Headphones have become a necessary part of our life in today’s fast-paced, technologically advanced world, especially at work. They provide a practical way to stay connected and focused, however, worries have been raised about the possible dangers of long-term headphone use, including the likelihood of hearing loss.
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Headphone Usage and Its Impact on Hearing?
When you think about the human ear, it comes to reason that it is not designed for loud noises. Even extremely faint noises may be detected by our ears because they are an organic survival tool (simply observe animals like deer or rabbits – they are able to dodge predators thanks to their remarkable hearing).
Loud noises are uncommon in the natural world – instead, you’ll typically hear tiny, undetectable sounds.
The fragile structures that make up the ear are sensitive to sound pressure levels, and prolonged exposure to loud noises. The inner ear’s hair cells, which are in charge of relaying sound impulses to the brain, may be destroyed if the sound entering the ears is excessively loud. Once these hair cells are harmed or eliminated, they are irreparably lost, and permanent hearing loss results.
Headphones can significantly affect hearing, especially when used at high volumes for lengthy periods of time, and in order to avoid potential hearing impairment, the World Health Organization (WHO) suggests setting the volume at a maximum of 60% and limiting listening sessions to 60 minutes.
Headphones and Hearing Loss: 2021. Study
Loud sounds from headphones can harm inner ear structures, which leads to noise-induced hearing loss (NIHL).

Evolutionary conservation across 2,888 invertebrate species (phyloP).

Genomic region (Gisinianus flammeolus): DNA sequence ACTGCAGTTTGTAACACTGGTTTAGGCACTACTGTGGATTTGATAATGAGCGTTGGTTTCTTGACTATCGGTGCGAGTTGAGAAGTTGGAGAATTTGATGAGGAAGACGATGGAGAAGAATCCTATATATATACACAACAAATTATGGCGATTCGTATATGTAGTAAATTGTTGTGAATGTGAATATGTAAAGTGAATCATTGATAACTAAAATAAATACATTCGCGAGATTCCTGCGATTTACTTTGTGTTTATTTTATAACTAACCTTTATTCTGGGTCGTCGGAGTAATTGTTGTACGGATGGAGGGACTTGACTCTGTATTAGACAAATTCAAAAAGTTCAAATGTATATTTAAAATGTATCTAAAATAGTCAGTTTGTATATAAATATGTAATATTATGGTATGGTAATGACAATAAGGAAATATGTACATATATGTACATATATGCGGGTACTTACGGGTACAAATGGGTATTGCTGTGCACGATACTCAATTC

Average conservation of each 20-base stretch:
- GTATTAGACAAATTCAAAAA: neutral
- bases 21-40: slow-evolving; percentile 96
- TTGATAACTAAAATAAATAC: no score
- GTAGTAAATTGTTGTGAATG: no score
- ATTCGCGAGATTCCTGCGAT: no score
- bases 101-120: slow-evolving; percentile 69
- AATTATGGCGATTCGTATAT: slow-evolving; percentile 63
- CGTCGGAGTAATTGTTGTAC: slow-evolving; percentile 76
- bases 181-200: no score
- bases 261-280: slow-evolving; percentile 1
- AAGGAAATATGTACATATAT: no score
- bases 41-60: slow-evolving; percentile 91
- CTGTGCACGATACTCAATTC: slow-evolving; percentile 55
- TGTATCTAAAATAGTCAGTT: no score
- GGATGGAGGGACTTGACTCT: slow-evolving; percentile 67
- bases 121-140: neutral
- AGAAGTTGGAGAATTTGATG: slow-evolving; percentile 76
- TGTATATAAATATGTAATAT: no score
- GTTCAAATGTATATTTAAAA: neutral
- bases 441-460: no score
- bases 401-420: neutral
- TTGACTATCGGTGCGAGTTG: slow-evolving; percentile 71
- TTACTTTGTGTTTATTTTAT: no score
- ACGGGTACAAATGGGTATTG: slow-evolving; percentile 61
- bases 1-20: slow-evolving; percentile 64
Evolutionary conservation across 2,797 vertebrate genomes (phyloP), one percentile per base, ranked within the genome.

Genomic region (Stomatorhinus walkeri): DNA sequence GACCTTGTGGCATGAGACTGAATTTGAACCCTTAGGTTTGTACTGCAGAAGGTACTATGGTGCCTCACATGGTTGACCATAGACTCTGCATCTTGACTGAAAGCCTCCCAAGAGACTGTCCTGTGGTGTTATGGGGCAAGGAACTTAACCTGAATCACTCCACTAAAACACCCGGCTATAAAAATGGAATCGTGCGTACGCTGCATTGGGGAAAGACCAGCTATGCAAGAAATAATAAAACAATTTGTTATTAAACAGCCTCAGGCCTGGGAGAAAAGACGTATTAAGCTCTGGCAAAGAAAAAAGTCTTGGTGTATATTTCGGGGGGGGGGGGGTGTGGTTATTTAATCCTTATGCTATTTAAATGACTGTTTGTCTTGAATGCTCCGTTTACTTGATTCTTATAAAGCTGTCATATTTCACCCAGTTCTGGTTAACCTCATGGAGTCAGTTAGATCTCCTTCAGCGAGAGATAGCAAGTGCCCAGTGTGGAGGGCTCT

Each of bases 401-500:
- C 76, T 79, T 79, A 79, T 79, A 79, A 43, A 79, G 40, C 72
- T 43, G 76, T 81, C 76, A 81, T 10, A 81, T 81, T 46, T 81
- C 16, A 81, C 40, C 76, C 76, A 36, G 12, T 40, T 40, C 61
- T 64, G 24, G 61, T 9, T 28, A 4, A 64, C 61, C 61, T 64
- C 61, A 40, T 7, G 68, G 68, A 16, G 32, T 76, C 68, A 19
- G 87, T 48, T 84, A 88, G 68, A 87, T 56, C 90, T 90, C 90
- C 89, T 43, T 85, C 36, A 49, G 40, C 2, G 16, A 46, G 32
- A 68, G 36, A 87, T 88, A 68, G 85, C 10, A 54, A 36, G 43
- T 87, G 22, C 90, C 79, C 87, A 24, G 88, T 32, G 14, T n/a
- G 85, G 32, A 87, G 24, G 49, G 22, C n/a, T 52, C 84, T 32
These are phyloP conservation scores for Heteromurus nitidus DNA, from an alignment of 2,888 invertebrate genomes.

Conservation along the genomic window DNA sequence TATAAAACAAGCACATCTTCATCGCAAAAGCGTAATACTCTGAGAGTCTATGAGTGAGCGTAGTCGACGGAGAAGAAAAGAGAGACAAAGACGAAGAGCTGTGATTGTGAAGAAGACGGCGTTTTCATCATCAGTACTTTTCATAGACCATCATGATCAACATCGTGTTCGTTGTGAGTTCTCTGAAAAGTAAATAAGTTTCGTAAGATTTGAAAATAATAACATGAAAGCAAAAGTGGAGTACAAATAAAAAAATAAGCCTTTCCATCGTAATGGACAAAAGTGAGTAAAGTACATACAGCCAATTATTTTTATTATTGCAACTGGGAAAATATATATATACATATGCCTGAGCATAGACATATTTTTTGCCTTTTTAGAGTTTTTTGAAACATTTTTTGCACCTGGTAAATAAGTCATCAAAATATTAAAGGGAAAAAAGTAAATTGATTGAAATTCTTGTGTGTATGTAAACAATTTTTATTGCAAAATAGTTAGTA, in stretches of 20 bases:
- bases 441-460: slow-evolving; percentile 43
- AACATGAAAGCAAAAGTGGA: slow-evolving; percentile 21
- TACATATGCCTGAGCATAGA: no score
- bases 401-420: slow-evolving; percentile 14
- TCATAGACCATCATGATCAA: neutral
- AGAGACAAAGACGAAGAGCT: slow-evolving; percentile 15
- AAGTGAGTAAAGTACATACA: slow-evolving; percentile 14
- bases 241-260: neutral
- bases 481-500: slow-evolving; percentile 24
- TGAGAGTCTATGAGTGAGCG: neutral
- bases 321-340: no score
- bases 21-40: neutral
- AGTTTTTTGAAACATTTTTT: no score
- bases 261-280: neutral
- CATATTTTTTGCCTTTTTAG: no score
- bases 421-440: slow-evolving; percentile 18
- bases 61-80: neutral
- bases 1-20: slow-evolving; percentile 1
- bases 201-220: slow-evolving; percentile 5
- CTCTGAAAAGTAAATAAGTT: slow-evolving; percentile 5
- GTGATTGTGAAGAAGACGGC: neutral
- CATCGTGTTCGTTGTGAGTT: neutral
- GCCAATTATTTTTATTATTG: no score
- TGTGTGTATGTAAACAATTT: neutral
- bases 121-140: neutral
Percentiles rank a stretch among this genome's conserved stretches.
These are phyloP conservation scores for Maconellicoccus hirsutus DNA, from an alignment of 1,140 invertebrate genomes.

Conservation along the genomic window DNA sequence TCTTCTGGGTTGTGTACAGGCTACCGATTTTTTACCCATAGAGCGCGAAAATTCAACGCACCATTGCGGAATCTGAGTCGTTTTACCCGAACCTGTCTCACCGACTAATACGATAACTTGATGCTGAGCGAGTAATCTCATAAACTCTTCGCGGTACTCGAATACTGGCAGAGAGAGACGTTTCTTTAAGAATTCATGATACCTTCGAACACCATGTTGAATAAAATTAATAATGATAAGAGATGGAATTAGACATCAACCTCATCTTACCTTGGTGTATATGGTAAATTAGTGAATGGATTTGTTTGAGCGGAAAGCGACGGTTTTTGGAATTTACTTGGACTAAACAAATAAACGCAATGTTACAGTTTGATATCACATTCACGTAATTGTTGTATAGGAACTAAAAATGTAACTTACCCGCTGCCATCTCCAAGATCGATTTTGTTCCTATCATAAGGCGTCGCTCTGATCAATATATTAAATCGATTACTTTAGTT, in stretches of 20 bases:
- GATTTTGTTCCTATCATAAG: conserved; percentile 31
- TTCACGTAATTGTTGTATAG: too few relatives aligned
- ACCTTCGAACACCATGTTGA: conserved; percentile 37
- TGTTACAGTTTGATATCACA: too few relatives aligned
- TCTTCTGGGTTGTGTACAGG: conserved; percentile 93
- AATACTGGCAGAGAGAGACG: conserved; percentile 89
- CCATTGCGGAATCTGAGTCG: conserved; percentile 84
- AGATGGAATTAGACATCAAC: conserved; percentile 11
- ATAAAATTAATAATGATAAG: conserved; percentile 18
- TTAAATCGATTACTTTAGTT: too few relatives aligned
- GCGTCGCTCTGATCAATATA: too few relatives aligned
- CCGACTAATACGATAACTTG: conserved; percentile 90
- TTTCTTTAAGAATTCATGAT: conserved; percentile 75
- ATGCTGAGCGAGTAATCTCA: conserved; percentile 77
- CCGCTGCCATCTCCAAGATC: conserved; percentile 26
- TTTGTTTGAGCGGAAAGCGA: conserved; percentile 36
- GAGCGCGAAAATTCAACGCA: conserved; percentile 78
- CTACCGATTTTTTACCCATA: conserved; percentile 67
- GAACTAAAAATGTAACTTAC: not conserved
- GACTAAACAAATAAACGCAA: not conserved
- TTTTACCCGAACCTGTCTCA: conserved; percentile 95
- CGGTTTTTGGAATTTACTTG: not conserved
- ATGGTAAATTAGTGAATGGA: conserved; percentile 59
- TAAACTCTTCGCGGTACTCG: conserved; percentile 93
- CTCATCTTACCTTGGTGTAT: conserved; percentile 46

Most of the time, the noises we hear on TV, in traffic, and during background conversations are at a safe level, however, there are instances when sounds are too loud or go on for too long.
All age groups are susceptible to hearing loss brought on by noise. People are more prone to suffer from Noise-Induced Hearing Loss (NIHIL) if they work in loud workplaces, attend loud concerts, or listen to music loudly through headphones.
The 2021 study estimates that noise-induced hearing loss affects 1.7% of persons globally, and, according to the study, using headphones in a noisy setting increases the chance of hearing loss by 4.5 times.
Recognizing Hearing Loss Caused by Headphone Use
If you experience one or more of these symptoms – Tinnitus, a persistent ringing in one or both ears, frequently asking someone to repeat what they just said, and mishearing things – you probably suffer from hearing loss.
Headphone hearing loss is entirely avoidable, however, if you, a friend, or a loved one are worried that headphone usage has already harmed your hearing, there are available and easy solutions.
Hearing aids are the best line of treatment for severe hearing loss. Depending on the type of hearing aid you purchase, hearing aids operate quite differently, but they all do the same thing – improve what little natural hearing you still have, enabling a far wider spectrum of hearing.
If you have noticeable difficulties hearing, or in some cases, partial deafness, the easiest way to validate your concerns is with a hearing test, and know that prevention of hearing loss is the best course of action.
Headphones & Hearing Loss: Preventive Measures
- Volume control: Always keep the volume at a level that is appropriate for safe listening, ideally at around 60% of the maximum volume.
- Time Limits: Limit your listening sessions to avoid prolonged exposure. Taking breaks between sessions gives your ears a chance to recover.
- Noise Levels: To avoid using excessive volume in noisy areas, choose noise-canceling or noise-isolating headphones.
- Regular Breaks: Give your ears regular breaks from headphone use to prevent overexposure to sound.
- Annual Hearing Checkups: Consider scheduling annual hearing checkups to monitor your hearing health and catch any issues early.